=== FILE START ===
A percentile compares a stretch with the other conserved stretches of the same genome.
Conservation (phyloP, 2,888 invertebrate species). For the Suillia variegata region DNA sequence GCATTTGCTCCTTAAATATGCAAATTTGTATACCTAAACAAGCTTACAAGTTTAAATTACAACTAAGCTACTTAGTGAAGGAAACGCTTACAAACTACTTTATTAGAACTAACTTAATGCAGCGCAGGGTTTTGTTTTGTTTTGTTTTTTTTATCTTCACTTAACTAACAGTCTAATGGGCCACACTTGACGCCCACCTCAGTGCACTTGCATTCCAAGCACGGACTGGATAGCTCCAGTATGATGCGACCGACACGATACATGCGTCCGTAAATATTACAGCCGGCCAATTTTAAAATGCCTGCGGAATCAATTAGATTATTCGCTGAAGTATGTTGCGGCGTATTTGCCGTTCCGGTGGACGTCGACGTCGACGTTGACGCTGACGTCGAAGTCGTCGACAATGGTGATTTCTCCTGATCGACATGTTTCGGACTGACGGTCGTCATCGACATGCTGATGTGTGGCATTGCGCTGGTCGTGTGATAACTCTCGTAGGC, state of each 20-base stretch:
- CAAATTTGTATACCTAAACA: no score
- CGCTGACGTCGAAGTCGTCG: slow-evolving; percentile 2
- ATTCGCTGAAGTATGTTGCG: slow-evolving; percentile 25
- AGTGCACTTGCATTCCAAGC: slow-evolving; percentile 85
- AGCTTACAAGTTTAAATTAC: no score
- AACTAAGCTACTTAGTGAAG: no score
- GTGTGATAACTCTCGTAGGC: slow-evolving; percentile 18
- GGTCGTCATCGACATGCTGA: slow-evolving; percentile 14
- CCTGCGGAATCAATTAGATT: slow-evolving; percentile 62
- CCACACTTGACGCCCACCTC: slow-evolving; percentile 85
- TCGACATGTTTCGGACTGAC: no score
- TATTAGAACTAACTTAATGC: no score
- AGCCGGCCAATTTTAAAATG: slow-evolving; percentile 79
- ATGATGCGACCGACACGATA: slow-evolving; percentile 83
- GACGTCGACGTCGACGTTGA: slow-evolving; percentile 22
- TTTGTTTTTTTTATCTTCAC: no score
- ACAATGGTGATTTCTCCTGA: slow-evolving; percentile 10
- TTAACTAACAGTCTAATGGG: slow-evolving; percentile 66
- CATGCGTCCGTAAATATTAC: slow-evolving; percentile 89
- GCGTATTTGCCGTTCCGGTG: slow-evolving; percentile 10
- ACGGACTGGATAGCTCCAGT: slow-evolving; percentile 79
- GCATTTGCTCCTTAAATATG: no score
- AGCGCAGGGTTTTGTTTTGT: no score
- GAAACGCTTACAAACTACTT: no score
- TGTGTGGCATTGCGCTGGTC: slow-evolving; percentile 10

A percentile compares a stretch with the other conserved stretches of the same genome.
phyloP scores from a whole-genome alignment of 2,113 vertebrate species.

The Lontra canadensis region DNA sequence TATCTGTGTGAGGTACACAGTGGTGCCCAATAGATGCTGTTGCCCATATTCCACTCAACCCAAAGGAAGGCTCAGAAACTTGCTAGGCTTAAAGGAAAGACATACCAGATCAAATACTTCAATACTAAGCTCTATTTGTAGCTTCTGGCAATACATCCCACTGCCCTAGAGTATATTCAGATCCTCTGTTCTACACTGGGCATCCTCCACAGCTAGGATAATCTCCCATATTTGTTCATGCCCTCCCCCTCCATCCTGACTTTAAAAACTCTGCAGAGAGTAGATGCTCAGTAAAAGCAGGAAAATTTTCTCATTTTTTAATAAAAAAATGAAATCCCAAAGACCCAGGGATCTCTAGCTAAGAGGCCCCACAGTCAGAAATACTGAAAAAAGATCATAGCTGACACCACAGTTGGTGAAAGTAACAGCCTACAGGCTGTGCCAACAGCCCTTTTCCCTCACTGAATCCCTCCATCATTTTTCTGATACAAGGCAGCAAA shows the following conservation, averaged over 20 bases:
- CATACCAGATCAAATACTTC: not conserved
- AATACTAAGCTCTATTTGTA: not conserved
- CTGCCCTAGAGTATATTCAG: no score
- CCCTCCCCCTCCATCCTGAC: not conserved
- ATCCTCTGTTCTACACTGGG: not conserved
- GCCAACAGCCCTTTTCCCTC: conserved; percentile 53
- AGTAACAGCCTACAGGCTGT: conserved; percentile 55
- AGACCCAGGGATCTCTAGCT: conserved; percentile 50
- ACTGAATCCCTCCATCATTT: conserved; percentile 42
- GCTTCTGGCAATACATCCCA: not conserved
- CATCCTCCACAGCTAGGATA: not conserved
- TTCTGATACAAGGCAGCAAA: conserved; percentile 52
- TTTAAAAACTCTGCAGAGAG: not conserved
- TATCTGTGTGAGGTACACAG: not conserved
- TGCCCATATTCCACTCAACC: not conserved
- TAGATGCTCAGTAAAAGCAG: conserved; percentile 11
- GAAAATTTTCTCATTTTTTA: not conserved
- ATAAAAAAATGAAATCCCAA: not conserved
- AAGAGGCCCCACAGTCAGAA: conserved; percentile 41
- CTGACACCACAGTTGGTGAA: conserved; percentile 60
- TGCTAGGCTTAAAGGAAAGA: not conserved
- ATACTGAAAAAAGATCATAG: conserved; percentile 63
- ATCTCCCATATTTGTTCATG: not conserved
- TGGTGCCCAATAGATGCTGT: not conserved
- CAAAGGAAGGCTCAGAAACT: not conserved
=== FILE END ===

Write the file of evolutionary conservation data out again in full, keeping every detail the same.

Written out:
A percentile compares a stretch with the other conserved stretches of the same genome.
Conservation (phyloP, 2,888 invertebrate species). For the Suillia variegata region DNA sequence GCATTTGCTCCTTAAATATGCAAATTTGTATACCTAAACAAGCTTACAAGTTTAAATTACAACTAAGCTACTTAGTGAAGGAAACGCTTACAAACTACTTTATTAGAACTAACTTAATGCAGCGCAGGGTTTTGTTTTGTTTTGTTTTTTTTATCTTCACTTAACTAACAGTCTAATGGGCCACACTTGACGCCCACCTCAGTGCACTTGCATTCCAAGCACGGACTGGATAGCTCCAGTATGATGCGACCGACACGATACATGCGTCCGTAAATATTACAGCCGGCCAATTTTAAAATGCCTGCGGAATCAATTAGATTATTCGCTGAAGTATGTTGCGGCGTATTTGCCGTTCCGGTGGACGTCGACGTCGACGTTGACGCTGACGTCGAAGTCGTCGACAATGGTGATTTCTCCTGATCGACATGTTTCGGACTGACGGTCGTCATCGACATGCTGATGTGTGGCATTGCGCTGGTCGTGTGATAACTCTCGTAGGC, state of each 20-base stretch:
- CAAATTTGTATACCTAAACA: no score
- CGCTGACGTCGAAGTCGTCG: slow-evolving; percentile 2
- ATTCGCTGAAGTATGTTGCG: slow-evolving; percentile 25
- AGTGCACTTGCATTCCAAGC: slow-evolving; percentile 85
- AGCTTACAAGTTTAAATTAC: no score
- AACTAAGCTACTTAGTGAAG: no score
- GTGTGATAACTCTCGTAGGC: slow-evolving; percentile 18
- GGTCGTCATCGACATGCTGA: slow-evolving; percentile 14
- CCTGCGGAATCAATTAGATT: slow-evolving; percentile 62
- CCACACTTGACGCCCACCTC: slow-evolving; percentile 85
- TCGACATGTTTCGGACTGAC: no score
- TATTAGAACTAACTTAATGC: no score
- AGCCGGCCAATTTTAAAATG: slow-evolving; percentile 79
- ATGATGCGACCGACACGATA: slow-evolving; percentile 83
- GACGTCGACGTCGACGTTGA: slow-evolving; percentile 22
- TTTGTTTTTTTTATCTTCAC: no score
- ACAATGGTGATTTCTCCTGA: slow-evolving; percentile 10
- TTAACTAACAGTCTAATGGG: slow-evolving; percentile 66
- CATGCGTCCGTAAATATTAC: slow-evolving; percentile 89
- GCGTATTTGCCGTTCCGGTG: slow-evolving; percentile 10
- ACGGACTGGATAGCTCCAGT: slow-evolving; percentile 79
- GCATTTGCTCCTTAAATATG: no score
- AGCGCAGGGTTTTGTTTTGT: no score
- GAAACGCTTACAAACTACTT: no score
- TGTGTGGCATTGCGCTGGTC: slow-evolving; percentile 10

A percentile compares a stretch with the other conserved stretches of the same genome.
phyloP scores from a whole-genome alignment of 2,113 vertebrate species.

The Lontra canadensis region DNA sequence TATCTGTGTGAGGTACACAGTGGTGCCCAATAGATGCTGTTGCCCATATTCCACTCAACCCAAAGGAAGGCTCAGAAACTTGCTAGGCTTAAAGGAAAGACATACCAGATCAAATACTTCAATACTAAGCTCTATTTGTAGCTTCTGGCAATACATCCCACTGCCCTAGAGTATATTCAGATCCTCTGTTCTACACTGGGCATCCTCCACAGCTAGGATAATCTCCCATATTTGTTCATGCCCTCCCCCTCCATCCTGACTTTAAAAACTCTGCAGAGAGTAGATGCTCAGTAAAAGCAGGAAAATTTTCTCATTTTTTAATAAAAAAATGAAATCCCAAAGACCCAGGGATCTCTAGCTAAGAGGCCCCACAGTCAGAAATACTGAAAAAAGATCATAGCTGACACCACAGTTGGTGAAAGTAACAGCCTACAGGCTGTGCCAACAGCCCTTTTCCCTCACTGAATCCCTCCATCATTTTTCTGATACAAGGCAGCAAA shows the following conservation, averaged over 20 bases:
- CATACCAGATCAAATACTTC: not conserved
- AATACTAAGCTCTATTTGTA: not conserved
- CTGCCCTAGAGTATATTCAG: no score
- CCCTCCCCCTCCATCCTGAC: not conserved
- ATCCTCTGTTCTACACTGGG: not conserved
- GCCAACAGCCCTTTTCCCTC: conserved; percentile 53
- AGTAACAGCCTACAGGCTGT: conserved; percentile 55
- AGACCCAGGGATCTCTAGCT: conserved; percentile 50
- ACTGAATCCCTCCATCATTT: conserved; percentile 42
- GCTTCTGGCAATACATCCCA: not conserved
- CATCCTCCACAGCTAGGATA: not conserved
- TTCTGATACAAGGCAGCAAA: conserved; percentile 52
- TTTAAAAACTCTGCAGAGAG: not conserved
- TATCTGTGTGAGGTACACAG: not conserved
- TGCCCATATTCCACTCAACC: not conserved
- TAGATGCTCAGTAAAAGCAG: conserved; percentile 11
- GAAAATTTTCTCATTTTTTA: not conserved
- ATAAAAAAATGAAATCCCAA: not conserved
- AAGAGGCCCCACAGTCAGAA: conserved; percentile 41
- CTGACACCACAGTTGGTGAA: conserved; percentile 60
- TGCTAGGCTTAAAGGAAAGA: not conserved
- ATACTGAAAAAAGATCATAG: conserved; percentile 63
- ATCTCCCATATTTGTTCATG: not conserved
- TGGTGCCCAATAGATGCTGT: not conserved
- CAAAGGAAGGCTCAGAAACT: not conserved